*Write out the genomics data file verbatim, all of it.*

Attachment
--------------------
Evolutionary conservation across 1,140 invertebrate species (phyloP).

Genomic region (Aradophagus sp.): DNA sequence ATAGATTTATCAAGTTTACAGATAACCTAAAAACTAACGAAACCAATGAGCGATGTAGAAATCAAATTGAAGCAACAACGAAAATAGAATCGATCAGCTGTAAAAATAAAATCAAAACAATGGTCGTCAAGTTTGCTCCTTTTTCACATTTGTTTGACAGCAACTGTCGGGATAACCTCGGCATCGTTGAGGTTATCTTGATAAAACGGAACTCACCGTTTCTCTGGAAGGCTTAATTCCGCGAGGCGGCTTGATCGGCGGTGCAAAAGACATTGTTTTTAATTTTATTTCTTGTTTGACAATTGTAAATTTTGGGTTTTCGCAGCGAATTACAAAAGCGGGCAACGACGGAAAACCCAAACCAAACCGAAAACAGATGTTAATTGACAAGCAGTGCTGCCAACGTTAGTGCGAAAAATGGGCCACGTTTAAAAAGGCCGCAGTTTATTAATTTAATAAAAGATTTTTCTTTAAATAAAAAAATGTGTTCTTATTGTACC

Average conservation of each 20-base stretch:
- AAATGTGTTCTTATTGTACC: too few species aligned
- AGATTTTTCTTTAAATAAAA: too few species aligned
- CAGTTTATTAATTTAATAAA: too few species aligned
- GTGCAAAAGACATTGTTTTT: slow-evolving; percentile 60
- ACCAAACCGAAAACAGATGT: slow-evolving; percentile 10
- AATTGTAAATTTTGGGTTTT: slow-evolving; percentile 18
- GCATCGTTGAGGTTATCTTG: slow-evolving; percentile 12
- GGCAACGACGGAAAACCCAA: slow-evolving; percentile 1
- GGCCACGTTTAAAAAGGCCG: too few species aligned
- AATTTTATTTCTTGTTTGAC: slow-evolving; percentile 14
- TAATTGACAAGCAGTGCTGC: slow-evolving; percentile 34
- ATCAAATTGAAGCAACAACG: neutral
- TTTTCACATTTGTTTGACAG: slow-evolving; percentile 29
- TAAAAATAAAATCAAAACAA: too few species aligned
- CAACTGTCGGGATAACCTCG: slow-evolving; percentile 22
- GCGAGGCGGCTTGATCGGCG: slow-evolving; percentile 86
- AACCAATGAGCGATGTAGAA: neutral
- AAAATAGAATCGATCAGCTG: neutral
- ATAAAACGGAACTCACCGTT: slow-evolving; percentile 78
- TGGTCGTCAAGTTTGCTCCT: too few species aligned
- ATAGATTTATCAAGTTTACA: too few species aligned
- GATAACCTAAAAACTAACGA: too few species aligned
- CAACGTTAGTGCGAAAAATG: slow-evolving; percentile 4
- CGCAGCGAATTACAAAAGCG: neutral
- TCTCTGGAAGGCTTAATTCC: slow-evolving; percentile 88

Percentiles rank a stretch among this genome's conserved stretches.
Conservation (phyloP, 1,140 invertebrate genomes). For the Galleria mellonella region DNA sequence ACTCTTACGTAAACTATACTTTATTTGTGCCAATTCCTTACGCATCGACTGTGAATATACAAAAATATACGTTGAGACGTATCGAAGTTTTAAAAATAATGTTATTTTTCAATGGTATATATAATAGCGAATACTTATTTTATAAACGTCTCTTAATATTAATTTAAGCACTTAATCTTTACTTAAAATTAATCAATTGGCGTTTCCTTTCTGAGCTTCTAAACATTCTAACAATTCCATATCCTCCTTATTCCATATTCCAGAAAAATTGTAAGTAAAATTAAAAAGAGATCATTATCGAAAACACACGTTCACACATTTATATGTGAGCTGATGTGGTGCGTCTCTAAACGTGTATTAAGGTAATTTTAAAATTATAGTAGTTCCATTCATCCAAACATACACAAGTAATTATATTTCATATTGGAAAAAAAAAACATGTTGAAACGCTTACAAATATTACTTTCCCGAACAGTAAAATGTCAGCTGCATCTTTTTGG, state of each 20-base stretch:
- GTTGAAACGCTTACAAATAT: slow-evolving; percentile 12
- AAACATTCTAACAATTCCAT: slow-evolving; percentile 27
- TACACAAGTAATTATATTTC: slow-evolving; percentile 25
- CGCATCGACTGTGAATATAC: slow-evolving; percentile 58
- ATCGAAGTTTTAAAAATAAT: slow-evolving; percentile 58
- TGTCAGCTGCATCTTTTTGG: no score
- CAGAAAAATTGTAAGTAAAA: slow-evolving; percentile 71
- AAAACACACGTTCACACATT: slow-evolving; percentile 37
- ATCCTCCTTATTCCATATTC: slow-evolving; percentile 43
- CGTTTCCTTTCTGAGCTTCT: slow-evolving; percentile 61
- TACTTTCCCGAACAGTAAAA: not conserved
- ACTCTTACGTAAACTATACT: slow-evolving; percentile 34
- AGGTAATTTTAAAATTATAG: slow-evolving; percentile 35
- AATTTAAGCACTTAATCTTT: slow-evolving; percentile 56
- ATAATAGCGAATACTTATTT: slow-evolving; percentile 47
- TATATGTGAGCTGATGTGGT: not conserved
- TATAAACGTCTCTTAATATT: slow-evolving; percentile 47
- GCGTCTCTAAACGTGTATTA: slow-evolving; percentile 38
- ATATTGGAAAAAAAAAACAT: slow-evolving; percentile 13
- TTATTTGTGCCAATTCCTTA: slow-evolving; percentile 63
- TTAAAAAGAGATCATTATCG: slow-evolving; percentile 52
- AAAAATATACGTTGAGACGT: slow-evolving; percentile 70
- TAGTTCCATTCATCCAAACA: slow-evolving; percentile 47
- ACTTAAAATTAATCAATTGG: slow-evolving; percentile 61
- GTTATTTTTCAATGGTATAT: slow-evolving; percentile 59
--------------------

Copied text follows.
Evolutionary conservation across 1,140 invertebrate species (phyloP).

Genomic region (Aradophagus sp.): DNA sequence ATAGATTTATCAAGTTTACAGATAACCTAAAAACTAACGAAACCAATGAGCGATGTAGAAATCAAATTGAAGCAACAACGAAAATAGAATCGATCAGCTGTAAAAATAAAATCAAAACAATGGTCGTCAAGTTTGCTCCTTTTTCACATTTGTTTGACAGCAACTGTCGGGATAACCTCGGCATCGTTGAGGTTATCTTGATAAAACGGAACTCACCGTTTCTCTGGAAGGCTTAATTCCGCGAGGCGGCTTGATCGGCGGTGCAAAAGACATTGTTTTTAATTTTATTTCTTGTTTGACAATTGTAAATTTTGGGTTTTCGCAGCGAATTACAAAAGCGGGCAACGACGGAAAACCCAAACCAAACCGAAAACAGATGTTAATTGACAAGCAGTGCTGCCAACGTTAGTGCGAAAAATGGGCCACGTTTAAAAAGGCCGCAGTTTATTAATTTAATAAAAGATTTTTCTTTAAATAAAAAAATGTGTTCTTATTGTACC

Average conservation of each 20-base stretch:
- AAATGTGTTCTTATTGTACC: too few species aligned
- AGATTTTTCTTTAAATAAAA: too few species aligned
- CAGTTTATTAATTTAATAAA: too few species aligned
- GTGCAAAAGACATTGTTTTT: slow-evolving; percentile 60
- ACCAAACCGAAAACAGATGT: slow-evolving; percentile 10
- AATTGTAAATTTTGGGTTTT: slow-evolving; percentile 18
- GCATCGTTGAGGTTATCTTG: slow-evolving; percentile 12
- GGCAACGACGGAAAACCCAA: slow-evolving; percentile 1
- GGCCACGTTTAAAAAGGCCG: too few species aligned
- AATTTTATTTCTTGTTTGAC: slow-evolving; percentile 14
- TAATTGACAAGCAGTGCTGC: slow-evolving; percentile 34
- ATCAAATTGAAGCAACAACG: neutral
- TTTTCACATTTGTTTGACAG: slow-evolving; percentile 29
- TAAAAATAAAATCAAAACAA: too few species aligned
- CAACTGTCGGGATAACCTCG: slow-evolving; percentile 22
- GCGAGGCGGCTTGATCGGCG: slow-evolving; percentile 86
- AACCAATGAGCGATGTAGAA: neutral
- AAAATAGAATCGATCAGCTG: neutral
- ATAAAACGGAACTCACCGTT: slow-evolving; percentile 78
- TGGTCGTCAAGTTTGCTCCT: too few species aligned
- ATAGATTTATCAAGTTTACA: too few species aligned
- GATAACCTAAAAACTAACGA: too few species aligned
- CAACGTTAGTGCGAAAAATG: slow-evolving; percentile 4
- CGCAGCGAATTACAAAAGCG: neutral
- TCTCTGGAAGGCTTAATTCC: slow-evolving; percentile 88

Percentiles rank a stretch among this genome's conserved stretches.
Conservation (phyloP, 1,140 invertebrate genomes). For the Galleria mellonella region DNA sequence ACTCTTACGTAAACTATACTTTATTTGTGCCAATTCCTTACGCATCGACTGTGAATATACAAAAATATACGTTGAGACGTATCGAAGTTTTAAAAATAATGTTATTTTTCAATGGTATATATAATAGCGAATACTTATTTTATAAACGTCTCTTAATATTAATTTAAGCACTTAATCTTTACTTAAAATTAATCAATTGGCGTTTCCTTTCTGAGCTTCTAAACATTCTAACAATTCCATATCCTCCTTATTCCATATTCCAGAAAAATTGTAAGTAAAATTAAAAAGAGATCATTATCGAAAACACACGTTCACACATTTATATGTGAGCTGATGTGGTGCGTCTCTAAACGTGTATTAAGGTAATTTTAAAATTATAGTAGTTCCATTCATCCAAACATACACAAGTAATTATATTTCATATTGGAAAAAAAAAACATGTTGAAACGCTTACAAATATTACTTTCCCGAACAGTAAAATGTCAGCTGCATCTTTTTGG, state of each 20-base stretch:
- GTTGAAACGCTTACAAATAT: slow-evolving; percentile 12
- AAACATTCTAACAATTCCAT: slow-evolving; percentile 27
- TACACAAGTAATTATATTTC: slow-evolving; percentile 25
- CGCATCGACTGTGAATATAC: slow-evolving; percentile 58
- ATCGAAGTTTTAAAAATAAT: slow-evolving; percentile 58
- TGTCAGCTGCATCTTTTTGG: no score
- CAGAAAAATTGTAAGTAAAA: slow-evolving; percentile 71
- AAAACACACGTTCACACATT: slow-evolving; percentile 37
- ATCCTCCTTATTCCATATTC: slow-evolving; percentile 43
- CGTTTCCTTTCTGAGCTTCT: slow-evolving; percentile 61
- TACTTTCCCGAACAGTAAAA: not conserved
- ACTCTTACGTAAACTATACT: slow-evolving; percentile 34
- AGGTAATTTTAAAATTATAG: slow-evolving; percentile 35
- AATTTAAGCACTTAATCTTT: slow-evolving; percentile 56
- ATAATAGCGAATACTTATTT: slow-evolving; percentile 47
- TATATGTGAGCTGATGTGGT: not conserved
- TATAAACGTCTCTTAATATT: slow-evolving; percentile 47
- GCGTCTCTAAACGTGTATTA: slow-evolving; percentile 38
- ATATTGGAAAAAAAAAACAT: slow-evolving; percentile 13
- TTATTTGTGCCAATTCCTTA: slow-evolving; percentile 63
- TTAAAAAGAGATCATTATCG: slow-evolving; percentile 52
- AAAAATATACGTTGAGACGT: slow-evolving; percentile 70
- TAGTTCCATTCATCCAAACA: slow-evolving; percentile 47
- ACTTAAAATTAATCAATTGG: slow-evolving; percentile 61
- GTTATTTTTCAATGGTATAT: slow-evolving; percentile 59